Dry Socket or Alveolar Osteitis

Dry Socket PainDry socket, also known as alveolar osteitis, is a painful dental condition that develops after removal of wisdom teeth. It occurs when the blood clot is not formed at the removal site or when the formed blood clot is dislodged. It causes intense pain within 3 – 4 days of teeth extraction.

Dry socket can be very uncomfortable. However, it is easily treatable. A dentist or an oral surgeon can treat this condition to reduce the pain and promote healing.

Causes of Dry Socket

Usually, a blood clot is formed at the site of a tooth removal. This blood clot acts as a protective layer over the jaw bone and nerves in the empty tooth socket. The blood clot provides a support for the growth of new bone and development of tissue over the clot.

Dry socket develops when the clot is dislodged, dissolved or not formed properly. With this absence of blood clot, the removed tooth area cannot be filled with a new tissue. The nerves and bone are then exposed to foods, fluids and air. This causes severe pain in the socket and also along the nerves that radiate through the facial region.

There are several other causes too that play an important role in causing dry socket. They include:

  • Tissue and bone trauma while extracting the tooth
  • Bacterial contamination in the socket
  • Bone and root fragments may sometimes remain in the area after surgery
  • Smoking and tobacco use
  • Improper oral hygiene
  • Oral contraceptives

Symptoms of Dry Socket

The signs and symptoms of dry socket include:

  • Intense pain at the site of tooth extraction
  • Empty looking socket as there will be loss of blood clot
  • Visible bone
  • Radiating pain from the socket to the eye, ear, temple, neck and side of the face
  • Unpleasant taste in the mouth
  • Foul odor or bad breath from the mouth
  • Swollen lymph nodes around neck and jaw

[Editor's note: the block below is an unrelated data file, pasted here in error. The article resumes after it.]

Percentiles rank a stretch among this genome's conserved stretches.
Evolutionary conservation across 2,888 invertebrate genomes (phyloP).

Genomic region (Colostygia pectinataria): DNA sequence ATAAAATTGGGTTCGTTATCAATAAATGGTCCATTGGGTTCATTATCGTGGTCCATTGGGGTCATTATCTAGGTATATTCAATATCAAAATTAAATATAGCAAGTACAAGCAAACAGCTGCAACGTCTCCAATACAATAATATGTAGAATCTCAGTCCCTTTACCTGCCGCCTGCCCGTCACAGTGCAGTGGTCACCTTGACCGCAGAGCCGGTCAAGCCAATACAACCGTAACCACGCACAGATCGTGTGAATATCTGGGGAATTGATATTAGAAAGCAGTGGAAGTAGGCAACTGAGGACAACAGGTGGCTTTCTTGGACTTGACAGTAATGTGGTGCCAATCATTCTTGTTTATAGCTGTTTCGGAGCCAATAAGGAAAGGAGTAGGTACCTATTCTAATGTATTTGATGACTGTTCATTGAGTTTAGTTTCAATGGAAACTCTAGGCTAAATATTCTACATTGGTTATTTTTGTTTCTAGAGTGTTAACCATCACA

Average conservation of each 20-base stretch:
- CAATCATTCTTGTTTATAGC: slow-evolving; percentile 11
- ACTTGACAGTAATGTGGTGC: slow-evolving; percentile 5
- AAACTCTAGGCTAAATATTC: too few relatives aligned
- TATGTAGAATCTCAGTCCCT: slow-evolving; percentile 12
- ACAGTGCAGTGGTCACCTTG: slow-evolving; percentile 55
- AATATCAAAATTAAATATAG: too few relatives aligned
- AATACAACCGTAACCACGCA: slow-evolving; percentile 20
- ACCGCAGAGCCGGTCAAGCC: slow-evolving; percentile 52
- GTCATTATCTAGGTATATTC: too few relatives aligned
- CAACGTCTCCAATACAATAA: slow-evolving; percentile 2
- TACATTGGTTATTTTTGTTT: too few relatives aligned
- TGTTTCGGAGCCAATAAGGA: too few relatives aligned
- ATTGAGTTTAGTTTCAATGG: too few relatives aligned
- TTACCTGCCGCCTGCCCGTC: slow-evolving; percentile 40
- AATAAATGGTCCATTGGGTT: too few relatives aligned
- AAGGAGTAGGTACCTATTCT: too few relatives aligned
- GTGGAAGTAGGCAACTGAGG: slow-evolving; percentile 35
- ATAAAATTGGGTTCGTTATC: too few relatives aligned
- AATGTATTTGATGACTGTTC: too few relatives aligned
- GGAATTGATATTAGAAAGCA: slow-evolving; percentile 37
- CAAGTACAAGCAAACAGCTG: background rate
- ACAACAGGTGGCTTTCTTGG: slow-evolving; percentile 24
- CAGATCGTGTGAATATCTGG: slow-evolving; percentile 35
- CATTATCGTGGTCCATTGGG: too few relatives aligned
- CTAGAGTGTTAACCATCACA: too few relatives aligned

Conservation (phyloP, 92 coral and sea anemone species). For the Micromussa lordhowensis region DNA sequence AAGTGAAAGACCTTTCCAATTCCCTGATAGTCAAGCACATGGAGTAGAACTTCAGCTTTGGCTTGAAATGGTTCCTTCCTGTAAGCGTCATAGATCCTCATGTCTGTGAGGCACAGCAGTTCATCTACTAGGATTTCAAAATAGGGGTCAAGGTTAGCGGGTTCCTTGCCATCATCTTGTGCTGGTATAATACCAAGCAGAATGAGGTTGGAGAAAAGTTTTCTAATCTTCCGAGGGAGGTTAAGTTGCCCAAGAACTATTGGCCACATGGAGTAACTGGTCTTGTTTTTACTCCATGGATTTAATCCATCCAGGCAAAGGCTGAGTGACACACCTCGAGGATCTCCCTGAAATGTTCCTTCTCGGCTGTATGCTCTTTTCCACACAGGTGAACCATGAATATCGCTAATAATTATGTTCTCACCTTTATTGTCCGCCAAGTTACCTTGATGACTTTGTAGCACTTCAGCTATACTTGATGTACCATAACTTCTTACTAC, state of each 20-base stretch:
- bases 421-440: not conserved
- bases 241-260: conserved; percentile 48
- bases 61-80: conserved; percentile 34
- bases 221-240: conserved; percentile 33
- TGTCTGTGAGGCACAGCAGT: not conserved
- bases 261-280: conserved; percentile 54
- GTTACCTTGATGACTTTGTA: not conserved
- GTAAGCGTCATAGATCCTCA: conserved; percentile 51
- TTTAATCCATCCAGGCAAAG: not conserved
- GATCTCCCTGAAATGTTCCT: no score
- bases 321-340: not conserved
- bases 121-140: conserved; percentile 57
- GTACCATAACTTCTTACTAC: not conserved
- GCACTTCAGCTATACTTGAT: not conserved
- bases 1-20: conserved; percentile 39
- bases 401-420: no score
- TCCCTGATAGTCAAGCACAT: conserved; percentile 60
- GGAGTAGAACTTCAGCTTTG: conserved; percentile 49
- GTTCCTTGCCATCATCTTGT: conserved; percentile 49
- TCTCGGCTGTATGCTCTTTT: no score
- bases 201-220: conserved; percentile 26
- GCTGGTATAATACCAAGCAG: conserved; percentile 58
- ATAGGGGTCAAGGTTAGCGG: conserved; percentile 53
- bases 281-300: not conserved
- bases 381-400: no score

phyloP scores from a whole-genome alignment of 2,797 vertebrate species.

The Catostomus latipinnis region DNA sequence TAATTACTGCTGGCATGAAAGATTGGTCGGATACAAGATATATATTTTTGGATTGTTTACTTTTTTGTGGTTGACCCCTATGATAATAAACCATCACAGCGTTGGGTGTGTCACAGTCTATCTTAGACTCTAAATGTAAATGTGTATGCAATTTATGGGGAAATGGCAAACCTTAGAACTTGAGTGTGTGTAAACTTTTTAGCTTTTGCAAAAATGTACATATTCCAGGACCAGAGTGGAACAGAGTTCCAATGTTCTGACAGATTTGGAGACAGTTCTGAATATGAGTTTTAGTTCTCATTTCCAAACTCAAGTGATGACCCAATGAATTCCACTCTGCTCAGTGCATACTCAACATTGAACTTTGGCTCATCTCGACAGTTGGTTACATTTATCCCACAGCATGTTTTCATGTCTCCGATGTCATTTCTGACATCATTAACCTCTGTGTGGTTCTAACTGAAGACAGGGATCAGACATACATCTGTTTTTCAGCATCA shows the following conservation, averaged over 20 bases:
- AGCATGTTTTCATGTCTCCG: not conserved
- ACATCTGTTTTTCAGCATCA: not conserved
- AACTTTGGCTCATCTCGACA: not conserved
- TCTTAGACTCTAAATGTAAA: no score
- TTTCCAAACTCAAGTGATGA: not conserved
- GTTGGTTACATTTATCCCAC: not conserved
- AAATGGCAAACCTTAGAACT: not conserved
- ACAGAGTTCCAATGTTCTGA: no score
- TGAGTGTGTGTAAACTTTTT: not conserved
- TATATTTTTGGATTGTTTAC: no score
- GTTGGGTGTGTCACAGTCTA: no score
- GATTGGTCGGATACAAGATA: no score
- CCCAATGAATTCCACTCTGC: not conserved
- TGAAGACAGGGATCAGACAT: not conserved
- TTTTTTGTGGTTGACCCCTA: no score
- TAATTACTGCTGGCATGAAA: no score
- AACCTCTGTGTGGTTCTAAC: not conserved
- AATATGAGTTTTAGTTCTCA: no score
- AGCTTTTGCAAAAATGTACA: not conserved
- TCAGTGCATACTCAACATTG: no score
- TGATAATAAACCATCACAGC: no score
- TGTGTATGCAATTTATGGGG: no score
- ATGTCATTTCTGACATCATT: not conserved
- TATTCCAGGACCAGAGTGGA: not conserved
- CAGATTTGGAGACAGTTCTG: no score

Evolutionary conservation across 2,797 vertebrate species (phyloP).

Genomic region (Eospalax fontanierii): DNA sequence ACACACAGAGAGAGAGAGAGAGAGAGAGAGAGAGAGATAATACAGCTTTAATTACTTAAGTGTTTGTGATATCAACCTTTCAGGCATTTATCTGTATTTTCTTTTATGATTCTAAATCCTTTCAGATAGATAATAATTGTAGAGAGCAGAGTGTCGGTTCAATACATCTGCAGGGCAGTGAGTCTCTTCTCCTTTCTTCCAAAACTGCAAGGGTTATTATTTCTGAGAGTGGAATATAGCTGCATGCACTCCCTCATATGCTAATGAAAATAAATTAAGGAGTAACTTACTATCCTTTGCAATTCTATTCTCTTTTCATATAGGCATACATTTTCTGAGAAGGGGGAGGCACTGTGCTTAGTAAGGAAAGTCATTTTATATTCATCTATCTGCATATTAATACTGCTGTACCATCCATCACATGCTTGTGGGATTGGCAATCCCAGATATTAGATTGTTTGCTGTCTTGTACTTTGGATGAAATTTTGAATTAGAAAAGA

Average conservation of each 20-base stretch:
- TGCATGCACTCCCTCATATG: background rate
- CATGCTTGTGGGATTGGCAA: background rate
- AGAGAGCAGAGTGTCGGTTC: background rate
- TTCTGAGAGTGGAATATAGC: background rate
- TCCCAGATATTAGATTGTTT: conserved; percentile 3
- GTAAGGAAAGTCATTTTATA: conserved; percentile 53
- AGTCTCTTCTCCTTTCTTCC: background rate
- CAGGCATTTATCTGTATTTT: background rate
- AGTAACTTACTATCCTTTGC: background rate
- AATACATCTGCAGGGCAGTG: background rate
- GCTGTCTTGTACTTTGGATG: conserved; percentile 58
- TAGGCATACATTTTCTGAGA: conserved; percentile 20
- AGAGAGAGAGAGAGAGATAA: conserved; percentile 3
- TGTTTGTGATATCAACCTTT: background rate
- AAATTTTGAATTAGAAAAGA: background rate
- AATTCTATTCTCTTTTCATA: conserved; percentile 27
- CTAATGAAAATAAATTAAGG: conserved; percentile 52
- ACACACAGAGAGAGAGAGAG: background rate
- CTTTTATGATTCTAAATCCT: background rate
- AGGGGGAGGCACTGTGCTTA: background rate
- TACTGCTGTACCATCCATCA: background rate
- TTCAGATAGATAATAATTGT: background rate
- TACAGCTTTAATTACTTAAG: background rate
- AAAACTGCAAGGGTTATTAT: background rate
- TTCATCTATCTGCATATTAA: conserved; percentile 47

Treatment for Dry Socket

Treating dry socket is mainly aimed at reducing the symptoms, mainly the pain. The treatment options include:

Rinsing the dry socket – Your dentist rinses the dry socket to remove the food particles or any other substances that has formed in the socket and which may contribute to infection or pain.

Medicated dressings – The socket is packed with medicated dressings and this will provide quicker pain relief. However, in this treatment the dressings need to be changed often. The severity of pain and other signs determine the need for changing the medicated dressings.

Pain relievers – Non-steroidal anti-inflammatory medications like ibuprofen and aspirin help to ease the pain and discomfort. When these medications are not effective, the dentist may prescribe stronger pain medications.

Self care – Your dentist may recommend you to rinse the socket with salt water or prescribed mouthwash. This promotes quick healing and eliminates debris.

With the treatment, you will begin to find some relief in a few hours. Other symptoms will continue to improve and resolve within 5 – 10 days.

Care / Prevention of Dry Socket

Quit smoking – Smoking is one of the biggest risk factors for dry socket. Also avoid cigars, cigarettes and any other tobacco products for a day or more before the surgery.

Be aware of contraceptives – When you are on birth control pills, ask your dentist to perform the surgery when you are having the lowest estrogen dose. This is because the hormone can affect the blood clot formation. Ask your dentist to check about other medications also that can interfere with blood clotting.

Activity – Take the day after the surgery off. Avoid performing any sort of vigorous activities and playing sports that may result is dislodging the clot.

Fluids – Drink lots and lots of water after getting your tooth extracted. Avoid alcoholic, carbonated and caffeinated beverages in the first 24 hours. Avoid drinking through a straw or spitting for first few days.

Food – Eat only soft foods and ones which you can bite and chew easily. Avoid chewy, hard, spicy or hot foods which may get stuck in the wound area.

Clean your mouth – Do not rinse your mouth, brush your teeth or use a mouthwash during the first 24 hours. Rinse your mouth with salt water solution after every meal and even after every two hours. You can resume brushing after 24 hours, however brush gently near the surgical area.